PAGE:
Unfortunately, some PPP leaders didn’t stop with the passive strategy of declaring the national holiday that gave cover to the extremists, they started parroting them themselves in order to appeal to the national mood.

Headlines reporting Rehman Malik’s telling the West to stop supporting Pakistan’s enemies sounded more like a speech at a DPC rally than the statements of a Federal Minister. Of course, this isn’t the first time that Rehman Malik has ventured off of his script in an attempt to appease the right wing – the worst episode being when he threatened to kill blasphemers with his own hands following the murder of one of his own party leaders by a crazed lunatic.

Then there’s Ghulam Ahmed Bilour who sounded more like Mullah Yousaf Qureshi than a Federal Minister when he announced a bounty of $100,000 for murder of the maker of the offensive video. Granted Bilour is ANP and not PPP, but as the leader of a coalition government, the PPP must take responsibility for his presence in the Cabinet.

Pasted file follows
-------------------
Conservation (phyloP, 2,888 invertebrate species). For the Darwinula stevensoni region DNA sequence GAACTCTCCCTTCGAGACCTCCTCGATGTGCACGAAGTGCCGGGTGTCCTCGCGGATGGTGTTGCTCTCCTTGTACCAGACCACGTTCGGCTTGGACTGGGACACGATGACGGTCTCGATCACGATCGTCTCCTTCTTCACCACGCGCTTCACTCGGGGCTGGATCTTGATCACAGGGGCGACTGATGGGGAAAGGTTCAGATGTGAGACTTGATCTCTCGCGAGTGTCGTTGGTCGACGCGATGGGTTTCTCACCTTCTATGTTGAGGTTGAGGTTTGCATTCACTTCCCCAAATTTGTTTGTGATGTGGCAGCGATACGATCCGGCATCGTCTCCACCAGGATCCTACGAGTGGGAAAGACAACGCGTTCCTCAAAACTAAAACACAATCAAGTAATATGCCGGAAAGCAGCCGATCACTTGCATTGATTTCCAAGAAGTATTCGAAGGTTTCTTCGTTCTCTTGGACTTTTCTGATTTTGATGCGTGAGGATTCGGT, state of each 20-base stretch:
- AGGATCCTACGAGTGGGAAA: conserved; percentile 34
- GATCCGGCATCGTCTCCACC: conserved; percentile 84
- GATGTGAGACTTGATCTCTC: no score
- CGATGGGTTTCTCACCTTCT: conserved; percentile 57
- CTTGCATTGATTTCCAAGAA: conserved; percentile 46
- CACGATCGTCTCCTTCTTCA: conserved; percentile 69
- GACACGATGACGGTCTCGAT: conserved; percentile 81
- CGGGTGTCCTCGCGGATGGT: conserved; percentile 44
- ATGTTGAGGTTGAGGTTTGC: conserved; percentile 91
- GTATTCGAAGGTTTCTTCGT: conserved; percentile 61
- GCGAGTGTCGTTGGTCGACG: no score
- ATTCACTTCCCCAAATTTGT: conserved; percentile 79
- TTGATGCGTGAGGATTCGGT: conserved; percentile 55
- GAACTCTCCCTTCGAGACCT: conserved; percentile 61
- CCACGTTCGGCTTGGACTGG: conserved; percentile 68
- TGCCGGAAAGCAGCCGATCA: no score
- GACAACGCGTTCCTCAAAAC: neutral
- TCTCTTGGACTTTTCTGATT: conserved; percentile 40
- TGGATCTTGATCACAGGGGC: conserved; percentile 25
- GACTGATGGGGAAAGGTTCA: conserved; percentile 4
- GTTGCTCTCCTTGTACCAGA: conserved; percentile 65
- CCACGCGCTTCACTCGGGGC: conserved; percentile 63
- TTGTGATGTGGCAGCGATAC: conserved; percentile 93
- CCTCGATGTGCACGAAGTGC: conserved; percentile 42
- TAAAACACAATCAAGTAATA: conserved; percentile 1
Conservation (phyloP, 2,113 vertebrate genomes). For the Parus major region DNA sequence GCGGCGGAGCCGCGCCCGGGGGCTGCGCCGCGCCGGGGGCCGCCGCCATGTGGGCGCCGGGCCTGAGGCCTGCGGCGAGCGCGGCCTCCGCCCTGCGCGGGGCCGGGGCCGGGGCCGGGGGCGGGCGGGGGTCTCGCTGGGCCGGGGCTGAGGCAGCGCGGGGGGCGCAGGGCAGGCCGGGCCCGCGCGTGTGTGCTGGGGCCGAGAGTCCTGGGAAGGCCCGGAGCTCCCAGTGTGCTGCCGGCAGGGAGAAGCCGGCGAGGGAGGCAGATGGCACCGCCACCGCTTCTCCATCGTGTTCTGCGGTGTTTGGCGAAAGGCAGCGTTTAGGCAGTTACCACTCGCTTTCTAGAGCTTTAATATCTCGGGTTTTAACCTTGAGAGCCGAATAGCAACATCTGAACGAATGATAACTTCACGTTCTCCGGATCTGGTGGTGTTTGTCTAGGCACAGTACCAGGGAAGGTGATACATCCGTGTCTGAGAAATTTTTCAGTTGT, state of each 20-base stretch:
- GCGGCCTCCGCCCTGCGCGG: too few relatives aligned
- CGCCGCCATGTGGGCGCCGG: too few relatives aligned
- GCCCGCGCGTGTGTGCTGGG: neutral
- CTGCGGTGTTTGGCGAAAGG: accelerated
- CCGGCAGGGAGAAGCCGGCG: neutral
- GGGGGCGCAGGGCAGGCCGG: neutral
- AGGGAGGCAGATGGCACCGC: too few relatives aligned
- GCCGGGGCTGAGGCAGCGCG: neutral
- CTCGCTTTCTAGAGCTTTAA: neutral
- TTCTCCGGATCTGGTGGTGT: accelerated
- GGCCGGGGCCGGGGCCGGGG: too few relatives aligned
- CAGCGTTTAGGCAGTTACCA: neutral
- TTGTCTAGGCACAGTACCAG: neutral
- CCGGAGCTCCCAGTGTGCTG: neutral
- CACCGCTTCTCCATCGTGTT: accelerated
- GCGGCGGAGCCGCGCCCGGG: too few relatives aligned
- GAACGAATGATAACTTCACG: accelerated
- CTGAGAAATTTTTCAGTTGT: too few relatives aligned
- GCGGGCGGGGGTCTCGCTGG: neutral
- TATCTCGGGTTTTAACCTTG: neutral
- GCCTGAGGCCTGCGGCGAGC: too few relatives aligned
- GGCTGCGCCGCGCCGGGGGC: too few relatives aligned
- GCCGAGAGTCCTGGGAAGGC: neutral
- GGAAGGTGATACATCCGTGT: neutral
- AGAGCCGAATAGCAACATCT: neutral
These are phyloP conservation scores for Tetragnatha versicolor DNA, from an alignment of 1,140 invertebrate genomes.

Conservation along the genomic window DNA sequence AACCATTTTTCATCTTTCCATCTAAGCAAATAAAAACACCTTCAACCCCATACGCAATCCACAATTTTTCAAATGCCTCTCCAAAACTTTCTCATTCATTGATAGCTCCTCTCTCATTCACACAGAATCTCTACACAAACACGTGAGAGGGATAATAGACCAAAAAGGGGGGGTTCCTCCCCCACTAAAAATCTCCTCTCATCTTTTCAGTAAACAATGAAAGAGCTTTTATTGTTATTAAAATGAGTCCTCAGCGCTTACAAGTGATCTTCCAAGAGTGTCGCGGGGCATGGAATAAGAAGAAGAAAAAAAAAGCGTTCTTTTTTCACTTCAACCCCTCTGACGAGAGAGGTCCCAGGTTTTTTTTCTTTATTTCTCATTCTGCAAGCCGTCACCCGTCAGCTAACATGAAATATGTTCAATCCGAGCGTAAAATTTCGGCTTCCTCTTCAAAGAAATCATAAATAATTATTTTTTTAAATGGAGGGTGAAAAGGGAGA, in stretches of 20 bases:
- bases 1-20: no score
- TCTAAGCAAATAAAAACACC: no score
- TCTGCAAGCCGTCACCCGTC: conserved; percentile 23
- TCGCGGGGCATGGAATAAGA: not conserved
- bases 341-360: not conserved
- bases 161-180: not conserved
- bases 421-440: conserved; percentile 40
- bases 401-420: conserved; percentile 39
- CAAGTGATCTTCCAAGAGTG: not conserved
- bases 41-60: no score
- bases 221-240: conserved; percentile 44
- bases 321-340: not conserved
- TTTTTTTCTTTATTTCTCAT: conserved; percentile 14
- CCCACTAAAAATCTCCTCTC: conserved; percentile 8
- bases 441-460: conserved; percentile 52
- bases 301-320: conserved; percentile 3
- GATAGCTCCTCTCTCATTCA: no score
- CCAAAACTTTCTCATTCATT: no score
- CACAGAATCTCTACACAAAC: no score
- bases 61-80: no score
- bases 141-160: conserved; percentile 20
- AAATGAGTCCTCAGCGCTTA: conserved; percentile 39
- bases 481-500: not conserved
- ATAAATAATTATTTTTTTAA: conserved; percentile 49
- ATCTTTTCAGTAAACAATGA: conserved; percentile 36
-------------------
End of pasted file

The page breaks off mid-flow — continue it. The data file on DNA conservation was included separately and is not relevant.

That these statements and the national holiday are poorly thought out should be obvious. Not only do they undermine the PPP’s position as a modern, progressive political party, they also gain nothing. Let’s face reality – no matter how much support PPP leaders give for right-wing issues, they will never be enough to win the support of the right-wing.

Munawar Hasan and Hafiz Saeed attack the PPP as irreligious not because they want PPP to accept their positions. They do it because they have nothing to offer the people and therefore have to rely on attacks. Giving in to their demands will not neutralise their attacks, it will only make their demands more extreme. Today it is protests against an internet video clip, tomorrow its funding for jihad…then what? Continue down this path for very long and at a certain point, the PPP becomes completely irrelevant.